An annual gay and lesbian wedding expo in West Hollywood, Calif., took on greater meaning due to the same-sex wedding spree going on in San Francisco. Carly Foster, 29, of Agoura Hills, married Caprice Fowler in San Francisco on February 15, but she was among the estimated 2,000 people who attended the expo Sunday because the couple plan to renew their vows. "I hope the state will back our marriage," Foster said. "If they don't, it will send a message that we don't mean anything."
San Francisco continues to issue same-sex marriage licenses despite protests from conservative groups and Gov. Arnold Schwarzenegger, who has directed state attorney general Bill Lockyer to take action and stop the marriages. Ignoring the legal fight for the time being, couples blissfully strolled an exhibition room at the Wyndham Bel Age hotel checking out various vendors. There were cake designers, travel agents, and florists mixed in with attorneys and nondenominational ministers who preside over civil union ceremonies or gay commitment ceremonies.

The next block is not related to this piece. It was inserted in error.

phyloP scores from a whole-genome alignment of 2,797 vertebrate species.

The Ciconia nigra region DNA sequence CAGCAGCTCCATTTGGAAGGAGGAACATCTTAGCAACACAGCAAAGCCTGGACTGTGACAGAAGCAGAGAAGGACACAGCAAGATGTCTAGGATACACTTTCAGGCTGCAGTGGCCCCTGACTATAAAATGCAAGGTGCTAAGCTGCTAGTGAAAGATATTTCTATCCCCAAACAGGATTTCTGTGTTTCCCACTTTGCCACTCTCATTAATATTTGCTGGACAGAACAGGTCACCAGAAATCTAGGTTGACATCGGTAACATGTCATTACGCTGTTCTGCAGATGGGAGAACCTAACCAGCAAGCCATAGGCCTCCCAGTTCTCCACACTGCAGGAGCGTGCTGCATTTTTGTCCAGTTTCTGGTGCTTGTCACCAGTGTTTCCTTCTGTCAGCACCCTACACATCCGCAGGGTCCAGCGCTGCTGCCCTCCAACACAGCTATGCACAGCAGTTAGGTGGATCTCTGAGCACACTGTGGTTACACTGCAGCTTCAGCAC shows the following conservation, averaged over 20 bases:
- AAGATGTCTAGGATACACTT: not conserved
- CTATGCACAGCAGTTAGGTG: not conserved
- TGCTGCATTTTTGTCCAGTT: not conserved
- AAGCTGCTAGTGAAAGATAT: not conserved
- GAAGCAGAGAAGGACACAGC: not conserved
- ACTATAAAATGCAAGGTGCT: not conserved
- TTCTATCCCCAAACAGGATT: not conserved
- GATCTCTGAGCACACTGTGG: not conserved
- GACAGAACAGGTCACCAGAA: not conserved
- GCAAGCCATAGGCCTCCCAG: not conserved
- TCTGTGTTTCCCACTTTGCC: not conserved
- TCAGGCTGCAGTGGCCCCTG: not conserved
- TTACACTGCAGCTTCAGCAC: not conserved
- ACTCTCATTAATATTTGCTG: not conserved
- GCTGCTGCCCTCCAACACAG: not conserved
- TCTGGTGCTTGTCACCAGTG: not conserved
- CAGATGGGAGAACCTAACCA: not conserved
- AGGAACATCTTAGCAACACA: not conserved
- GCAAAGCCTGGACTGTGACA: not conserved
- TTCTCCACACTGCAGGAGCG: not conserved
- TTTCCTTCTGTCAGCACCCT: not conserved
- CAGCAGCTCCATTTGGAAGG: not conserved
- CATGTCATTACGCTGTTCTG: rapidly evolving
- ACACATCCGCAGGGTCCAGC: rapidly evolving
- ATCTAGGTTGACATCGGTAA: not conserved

Organizers Desiree V. Hargrave and her partner, Kimberley Sikes, said they set up the expo to give gay couples a venue to shop for their wedding. Many wedding expos cater to heterosexual couples and sometimes turn away same-sex couples, Hargrave said. "Couples do want to get married and they need to find businesses that can help them out," Sikes said.
For some gay couples, traveling to San Francisco to be legally married wasn't a priority. Jack Tobey, 51, and his partner, Marty Robinson, 42, of Corona planned to have a commitment ceremony in October. "We're not going to challenge the legality of it," said Tobey, who browsed for cakes, rings, and other accessories for his wedding. "We support the couples who are doing it, but getting married [in San Francisco] won't make a difference for us," he said.
Some straight couples said they were disappointed with what they called Schwarzenegger's shortsightedness on gay marriages, an issue they feel could benefit California. "If gay couples are married, they have to file for a higher tax rate," said E.J. Campfield, a marriage commissioner who oversees about 75 commitment ceremonies a year. "That could help solve our budget problems here in the state."